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Posted: 4/18/2002 1:32:12 PM EDT
Flinching Man, I have a serious problem with flinching. I don’t know how to break myself of the habit. I work at the range with magazines loaded with a mix of live rounds and dummies and Break myself of the problem but the next time I go to the range old flinch is shooting with me again. I shoot primarily rifles pistols. I know I have a problem with the pistols because I “pull down” with my left (support) hand and I have learned to anticipate the recoil so I can shoot quicker. I just can’t hit a silhouette at 30 yards. Please Help.
Link Posted: 4/18/2002 1:38:31 PM EDT
Dry Firing, lots and lots of dry firing.
Link Posted: 4/18/2002 1:48:14 PM EDT
Some random thoughts on the idea: You said you work with live and dummy rounds. That's probably the [b]best[/b] exercise to overcome flinching. Of course, it's only useful if you [b]really[/b] don't know whether the round in the chamber is live or a dummy. Dry firing helps get shooting into muscle memory. Do it a lot. Just make sure there's no live ammo anywhere near your firearm. Videotaping yourself can help show you what you're doing wrong. And right. Just don't shoot your video camera. Shoot a lot. If you can, start with something light like a .22LR. Just for the fun of it. Then step up to your more powerful firearms. Without sounding too Zen or psychobabble, picture yourself going through the whole process of aligning the sights, controlling your breathing, squeezing the trigger, etc. Don't stress about it. When you're properly relaxed, actually do it. Get into a shooting stance. Do everything you're going to do EXCEPT squeeze the trigger. Have a shooting partner squeeze the trigger for you. The point at which the hammer falls (or striker strikes) should be a surprise to you. If it's a surprise, you can't flinch in anticipation of it.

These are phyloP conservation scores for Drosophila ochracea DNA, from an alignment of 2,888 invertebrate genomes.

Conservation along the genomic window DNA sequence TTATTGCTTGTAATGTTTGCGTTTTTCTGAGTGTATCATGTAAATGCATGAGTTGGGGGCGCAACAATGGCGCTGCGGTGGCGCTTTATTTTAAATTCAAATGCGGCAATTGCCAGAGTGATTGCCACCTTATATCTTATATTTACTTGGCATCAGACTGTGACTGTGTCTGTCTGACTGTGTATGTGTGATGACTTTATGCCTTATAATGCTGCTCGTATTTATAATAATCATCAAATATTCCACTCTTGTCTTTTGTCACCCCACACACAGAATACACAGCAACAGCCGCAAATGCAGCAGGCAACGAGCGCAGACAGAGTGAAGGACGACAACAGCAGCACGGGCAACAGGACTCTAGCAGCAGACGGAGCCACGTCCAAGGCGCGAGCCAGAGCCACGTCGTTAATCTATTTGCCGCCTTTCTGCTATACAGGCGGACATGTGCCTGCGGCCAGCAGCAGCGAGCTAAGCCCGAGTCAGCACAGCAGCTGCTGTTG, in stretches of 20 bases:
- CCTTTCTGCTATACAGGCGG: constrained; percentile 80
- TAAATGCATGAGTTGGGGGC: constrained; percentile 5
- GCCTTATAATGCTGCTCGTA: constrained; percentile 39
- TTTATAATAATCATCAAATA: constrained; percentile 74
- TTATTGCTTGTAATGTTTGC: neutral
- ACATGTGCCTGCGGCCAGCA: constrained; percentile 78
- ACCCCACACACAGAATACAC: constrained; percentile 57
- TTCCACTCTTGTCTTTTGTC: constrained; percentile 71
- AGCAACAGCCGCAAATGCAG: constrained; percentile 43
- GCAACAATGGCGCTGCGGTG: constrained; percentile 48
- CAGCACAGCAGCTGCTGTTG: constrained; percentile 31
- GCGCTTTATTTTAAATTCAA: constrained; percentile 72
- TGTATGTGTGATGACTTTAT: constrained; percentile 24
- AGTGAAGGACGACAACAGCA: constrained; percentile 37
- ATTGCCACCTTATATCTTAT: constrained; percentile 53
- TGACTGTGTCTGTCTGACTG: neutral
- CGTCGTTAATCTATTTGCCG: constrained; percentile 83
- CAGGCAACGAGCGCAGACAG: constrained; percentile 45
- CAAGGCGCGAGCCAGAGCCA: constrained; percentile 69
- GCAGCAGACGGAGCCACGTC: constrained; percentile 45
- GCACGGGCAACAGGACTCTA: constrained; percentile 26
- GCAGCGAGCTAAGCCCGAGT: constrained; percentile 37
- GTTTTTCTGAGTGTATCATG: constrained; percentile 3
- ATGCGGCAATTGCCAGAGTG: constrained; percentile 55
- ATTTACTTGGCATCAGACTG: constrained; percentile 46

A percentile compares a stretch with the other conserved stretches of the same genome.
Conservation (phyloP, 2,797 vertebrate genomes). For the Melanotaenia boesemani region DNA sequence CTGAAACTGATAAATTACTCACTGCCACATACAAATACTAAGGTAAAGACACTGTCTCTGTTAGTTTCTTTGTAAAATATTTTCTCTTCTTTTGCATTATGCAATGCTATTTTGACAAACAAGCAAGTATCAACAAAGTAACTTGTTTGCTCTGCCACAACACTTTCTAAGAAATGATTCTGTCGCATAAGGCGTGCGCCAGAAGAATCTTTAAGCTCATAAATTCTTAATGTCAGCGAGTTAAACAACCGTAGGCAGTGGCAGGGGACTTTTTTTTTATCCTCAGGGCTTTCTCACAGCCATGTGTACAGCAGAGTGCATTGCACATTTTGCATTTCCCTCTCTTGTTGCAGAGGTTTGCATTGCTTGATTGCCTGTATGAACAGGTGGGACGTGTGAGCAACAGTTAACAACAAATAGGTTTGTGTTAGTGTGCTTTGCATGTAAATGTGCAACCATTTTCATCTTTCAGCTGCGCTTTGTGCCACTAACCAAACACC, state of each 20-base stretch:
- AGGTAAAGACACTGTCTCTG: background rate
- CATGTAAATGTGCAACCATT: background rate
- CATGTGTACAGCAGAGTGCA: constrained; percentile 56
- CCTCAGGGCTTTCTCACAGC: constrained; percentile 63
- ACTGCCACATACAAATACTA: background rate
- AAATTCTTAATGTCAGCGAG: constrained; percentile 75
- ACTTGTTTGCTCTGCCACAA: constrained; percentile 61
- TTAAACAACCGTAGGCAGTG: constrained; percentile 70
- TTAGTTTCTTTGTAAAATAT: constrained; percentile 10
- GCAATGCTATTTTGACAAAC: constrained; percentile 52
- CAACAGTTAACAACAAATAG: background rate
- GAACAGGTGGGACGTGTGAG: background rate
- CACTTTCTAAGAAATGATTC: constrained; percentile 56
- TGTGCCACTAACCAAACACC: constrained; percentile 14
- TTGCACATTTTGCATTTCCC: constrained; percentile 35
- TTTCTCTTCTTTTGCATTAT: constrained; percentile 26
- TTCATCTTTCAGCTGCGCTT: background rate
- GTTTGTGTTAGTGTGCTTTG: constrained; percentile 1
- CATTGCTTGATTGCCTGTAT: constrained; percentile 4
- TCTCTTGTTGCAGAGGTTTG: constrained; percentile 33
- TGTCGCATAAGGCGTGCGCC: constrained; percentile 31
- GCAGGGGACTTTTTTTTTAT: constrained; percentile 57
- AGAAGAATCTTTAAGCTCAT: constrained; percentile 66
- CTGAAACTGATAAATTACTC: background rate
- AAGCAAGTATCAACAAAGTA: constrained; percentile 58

Link Posted: 4/18/2002 2:26:03 PM EDT
Flinching in Jerking the trigger, or flinching in anticipation of the recoil??? If the latter you may not be holding the rifle tightly enough against your soldier. Ben
Link Posted: 4/18/2002 2:32:14 PM EDT
A couple of beers will settle that flinch down. (just a joke)
Link Posted: 4/18/2002 3:04:20 PM EDT
[Last Edit: 4/18/2002 3:05:35 PM EDT by 308wood]
Originally Posted By Benjamin0001: Flinching in Jerking the trigger, or flinching in anticipation of the recoil??? If the latter you may not be holding the rifle tightly enough against your soldier. Ben
View Quote
flinching in anticipation of the recoil on a ar-15 and all my rifles. i am a puss and hang my head in shame. i do "cool down" after about 100 rounds. it becomes more mechanical and i don't flinch. but those first few rounds kill me to shoot.
Link Posted: 4/18/2002 3:16:13 PM EDT
I don't understand the concept of anticipating recoil for the next shoot, but I have an idea that might help. For great follow up shoots get an Aimpoint sight, very fast sight alignment. Try it. You can find great close out deals for $250 -$300. Sgtar15
Link Posted: 4/18/2002 3:23:27 PM EDT